How do I live with food allergies?

"What? Food allergies?"

Has this happened to you? The doctor tells you that you, or someone you love, is allergic to peanuts, wheat, milk, eggs, gluten, soy, etc. Keep in mind that although someone may be allergic to food, they could also be allergic to animals, plants, and so much more. 

Often times, someone who has allergies may also have a mixture of food and non-food allergies. 

What do you do now?

I might have a solution for you

After living with someone with multiple diet restrictions, some of which are basic cooking ingredients, I learned how to make recipes differently to cater to special diets. I know how difficult it is to say,"No, we can't have that" when in restaurants or at parties.

It is especially hard to say no to foods when I don't know what ingredients are in the food.  Something, like pizza dough, for example, shouldn't be made with milk.  But, when finding ways to eat out at restaurants (or rather, get delivery), these hidden (and unnecessary) ingredients popped up and caused quite the chaos.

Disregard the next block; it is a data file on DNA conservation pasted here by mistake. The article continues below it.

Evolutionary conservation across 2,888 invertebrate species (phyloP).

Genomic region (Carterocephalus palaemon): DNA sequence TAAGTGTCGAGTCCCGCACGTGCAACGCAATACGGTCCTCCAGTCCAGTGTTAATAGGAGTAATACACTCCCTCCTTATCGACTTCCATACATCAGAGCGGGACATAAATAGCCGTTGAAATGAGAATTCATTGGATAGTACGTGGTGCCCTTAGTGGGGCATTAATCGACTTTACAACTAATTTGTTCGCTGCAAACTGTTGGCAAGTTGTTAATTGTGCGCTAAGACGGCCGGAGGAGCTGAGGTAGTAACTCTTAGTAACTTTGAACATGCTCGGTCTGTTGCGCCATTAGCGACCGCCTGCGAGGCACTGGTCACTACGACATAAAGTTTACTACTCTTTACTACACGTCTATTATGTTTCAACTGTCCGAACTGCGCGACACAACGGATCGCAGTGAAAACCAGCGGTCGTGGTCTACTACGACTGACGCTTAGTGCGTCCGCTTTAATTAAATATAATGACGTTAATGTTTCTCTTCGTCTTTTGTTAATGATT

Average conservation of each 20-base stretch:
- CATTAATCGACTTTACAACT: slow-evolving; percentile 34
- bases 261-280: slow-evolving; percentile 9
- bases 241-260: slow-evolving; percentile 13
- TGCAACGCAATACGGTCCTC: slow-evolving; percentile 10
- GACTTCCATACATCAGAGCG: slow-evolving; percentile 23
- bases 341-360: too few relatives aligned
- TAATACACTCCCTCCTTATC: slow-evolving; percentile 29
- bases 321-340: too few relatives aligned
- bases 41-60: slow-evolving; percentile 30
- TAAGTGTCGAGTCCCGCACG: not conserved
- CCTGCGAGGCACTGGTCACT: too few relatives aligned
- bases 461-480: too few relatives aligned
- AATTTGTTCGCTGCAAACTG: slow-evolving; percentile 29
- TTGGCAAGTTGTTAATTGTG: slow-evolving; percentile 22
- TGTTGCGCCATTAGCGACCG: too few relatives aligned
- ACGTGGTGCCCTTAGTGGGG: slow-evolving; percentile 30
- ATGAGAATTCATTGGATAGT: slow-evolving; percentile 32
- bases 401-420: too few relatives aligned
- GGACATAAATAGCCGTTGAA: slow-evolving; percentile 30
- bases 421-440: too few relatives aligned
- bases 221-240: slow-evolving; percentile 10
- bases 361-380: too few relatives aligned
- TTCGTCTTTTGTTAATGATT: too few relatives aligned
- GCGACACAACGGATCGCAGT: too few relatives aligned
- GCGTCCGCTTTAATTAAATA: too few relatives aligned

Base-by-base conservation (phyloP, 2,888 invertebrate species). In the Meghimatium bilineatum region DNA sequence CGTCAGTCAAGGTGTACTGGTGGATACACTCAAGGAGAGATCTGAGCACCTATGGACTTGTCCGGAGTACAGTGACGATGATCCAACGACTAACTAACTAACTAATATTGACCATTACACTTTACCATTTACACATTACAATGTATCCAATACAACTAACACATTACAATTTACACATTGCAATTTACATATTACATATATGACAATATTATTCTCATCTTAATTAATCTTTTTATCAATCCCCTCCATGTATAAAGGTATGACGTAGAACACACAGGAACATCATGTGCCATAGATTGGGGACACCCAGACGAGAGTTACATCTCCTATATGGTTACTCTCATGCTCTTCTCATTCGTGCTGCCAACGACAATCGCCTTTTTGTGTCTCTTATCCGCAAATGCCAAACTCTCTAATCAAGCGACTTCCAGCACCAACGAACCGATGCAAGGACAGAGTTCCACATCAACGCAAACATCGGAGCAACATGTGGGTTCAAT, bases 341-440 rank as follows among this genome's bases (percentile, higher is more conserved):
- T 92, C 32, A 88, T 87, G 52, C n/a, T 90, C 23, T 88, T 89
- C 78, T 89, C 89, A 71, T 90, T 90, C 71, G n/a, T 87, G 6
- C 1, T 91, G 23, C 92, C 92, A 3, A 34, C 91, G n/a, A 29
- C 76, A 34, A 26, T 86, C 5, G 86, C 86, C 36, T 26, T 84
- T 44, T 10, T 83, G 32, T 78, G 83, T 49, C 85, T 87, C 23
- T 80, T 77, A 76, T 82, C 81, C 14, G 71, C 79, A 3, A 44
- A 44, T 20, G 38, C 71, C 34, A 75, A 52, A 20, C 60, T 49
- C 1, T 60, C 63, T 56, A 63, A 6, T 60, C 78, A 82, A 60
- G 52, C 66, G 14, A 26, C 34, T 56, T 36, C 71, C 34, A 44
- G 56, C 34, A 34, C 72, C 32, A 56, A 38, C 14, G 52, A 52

Having fought the battle with choosing "the right foods" for my dear grandsons, I want to help you with the minefield in your kitchen.

Loved ones

Let me introduce Alexander. He is now 10 years old. When we first found out about his allergies to eggs, milk, soy, shellfish and peanuts, I thought "Oh no, he can't eat!"

Special diet

I started to think about what Alexander could eat. He can have all vegetables as long as they are not cooked with butter or peanut oil. He can eat all fruits that aren't breaded or fried. He can have meats that aren't processed or breaded. There are really so many options that wouldn't have crossed my mind.

Allergies run in the family

When Robert was born, Alexander's brother, he was tested earlier because Alexander had allergies. It was probable that Robert would have them, too.  The doctors were right. Robert is allergic to eggs.

Why learn more?

It is important to find out about a food allergy. The reactions to foods can range from a minimal reaction (like a slight rash or redness) to a potentially fatal situation. Preventing reactions is the best way to handle allergies to food.

Reactions can range from slightly itchy skin to breathing issues. There are ways to reduce the reactions, but like you've probably heard before... "An ounce of prevention is worth a pound of cure."

Several points to consider, such as . . .

  • How do you find out about diet restrictions?
  • How to live with them?
  • What to watch for
  • What if I can't have milk?
  • What food items have eggs in them?
  • How should restaurants handle special diets?
  • What does "food allergies" really mean?